To enter, teenagers are asked to make their own creative work in response to a selection of acclaimed pieces of literature, featuring fiction, poetry, graphic novels and short stories from some bestselling contemporary and classic authors, including John Green, Suzanne Collins, Philip Pullman, Benjamin Zephaniah, Jane Austen, Sir Arthur Conan Doyle and Bram Stoker. Entries can be submitted into five categories: Music, Book Cover Design, Book Trailer, Creative Writing, and Comic Strip.

The aim of the competition is to engage young people with literature, encourage them to use it as a creative springboard into other storytelling medias, and to open doors to the arts and the creative industries. It was inspired by the growth of online fandom, including fan fiction and fan art and the surge in related digital communities.

Malorie said: "Teenagers are some of the most passionate, dynamic and creative people I know. Yet too often this creative spark is left to flicker precariously and sometimes fade entirely. Project Remix is all about fuelling that inventive spark, encouraging young people to view literature in fresh and exciting ways, putting creative control directly back into their hands. Imagine Austen’s Pride and Prejudice remixed into a drum and bass anthem or saxophone solo, Collins’ The Hunger Games reimagined as a vibrant comic strip, and Ness The Knife of Never Letting Go brought to life as a suspenseful book trailer"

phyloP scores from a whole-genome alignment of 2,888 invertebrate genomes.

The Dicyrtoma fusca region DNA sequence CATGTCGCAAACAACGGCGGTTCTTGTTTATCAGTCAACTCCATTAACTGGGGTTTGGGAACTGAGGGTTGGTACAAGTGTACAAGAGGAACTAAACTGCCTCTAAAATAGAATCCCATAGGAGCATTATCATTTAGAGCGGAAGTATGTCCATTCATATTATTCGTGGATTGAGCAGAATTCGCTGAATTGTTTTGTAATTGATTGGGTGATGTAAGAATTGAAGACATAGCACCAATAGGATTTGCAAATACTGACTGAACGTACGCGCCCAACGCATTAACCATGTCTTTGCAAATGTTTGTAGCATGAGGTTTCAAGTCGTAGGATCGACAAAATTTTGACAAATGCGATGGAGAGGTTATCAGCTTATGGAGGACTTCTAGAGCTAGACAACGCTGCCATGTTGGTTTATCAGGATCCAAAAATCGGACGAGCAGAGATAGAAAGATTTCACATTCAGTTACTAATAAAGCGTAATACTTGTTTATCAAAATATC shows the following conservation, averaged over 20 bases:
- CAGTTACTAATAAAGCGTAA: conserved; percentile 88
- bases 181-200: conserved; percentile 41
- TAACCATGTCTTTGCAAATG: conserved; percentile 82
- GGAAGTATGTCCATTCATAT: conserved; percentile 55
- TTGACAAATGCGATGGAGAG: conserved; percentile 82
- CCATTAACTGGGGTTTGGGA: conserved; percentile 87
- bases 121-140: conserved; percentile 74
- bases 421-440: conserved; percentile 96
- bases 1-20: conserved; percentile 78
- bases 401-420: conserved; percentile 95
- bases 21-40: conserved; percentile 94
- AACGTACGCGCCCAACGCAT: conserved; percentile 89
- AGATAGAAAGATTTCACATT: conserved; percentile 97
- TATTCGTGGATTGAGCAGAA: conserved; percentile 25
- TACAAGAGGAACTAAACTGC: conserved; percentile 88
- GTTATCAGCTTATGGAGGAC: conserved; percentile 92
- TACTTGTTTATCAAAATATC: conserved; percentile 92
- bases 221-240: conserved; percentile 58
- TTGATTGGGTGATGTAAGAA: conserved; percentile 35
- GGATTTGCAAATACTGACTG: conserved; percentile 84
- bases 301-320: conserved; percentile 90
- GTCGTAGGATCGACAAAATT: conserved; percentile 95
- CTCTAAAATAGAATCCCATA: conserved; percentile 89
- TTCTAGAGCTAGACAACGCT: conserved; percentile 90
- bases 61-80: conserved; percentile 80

She added: "As well as celebrating story in all its forms, I hope Remix will shine a light on the vast range of opportunities that there are in the creative industries for our young people – so often overlooked within traditional careers guidance".

Malorie will be joined by two fellow judges – a young Movella community member and a publisher from Penguin Random House – to select a winner and a runner up for each category. The winners and runners up will be invited to the Project Remix ceremony, with the winners awarded an exclusive experience relating to their category, including: a day at a music studio, shadowing the studio manager (Music); a design portfolio session with a Random House senior book designer (Book Cover Design); a film feedback session with BBC director Jermain Julian (Book Trailer); an editorial critique session from a top Random House editor (Creative Writing); and a behind-the-scenes visit to the Phoenix comic publisher (Comic Strip). The runners-up will receive a special goody bag of books.

Project Remix is live at with further information about the competition, plus resources to help young people create their entries, including guidance and insider tips from top industry experts from each category.

News from Nick Sharratt

I just thought it might be of interest that there is a very colourful touring exhibition about me and my work up and running now. It's called Pirates, Pants and Wellyphants and it kicked off at the 20-21 Visual Arts Centre in Scunthorpe ( ) and will be touring for the next couple of years. The aim is to encourage interaction between families and cultural spaces and also to promote reading. If I say so myself it does look very good and it's packed with bits of info about the world of children's books, the process of creating stories and hands-on drawing activities. I wonder if it might be of interest for a feature in the magazine.
Nick Sharratt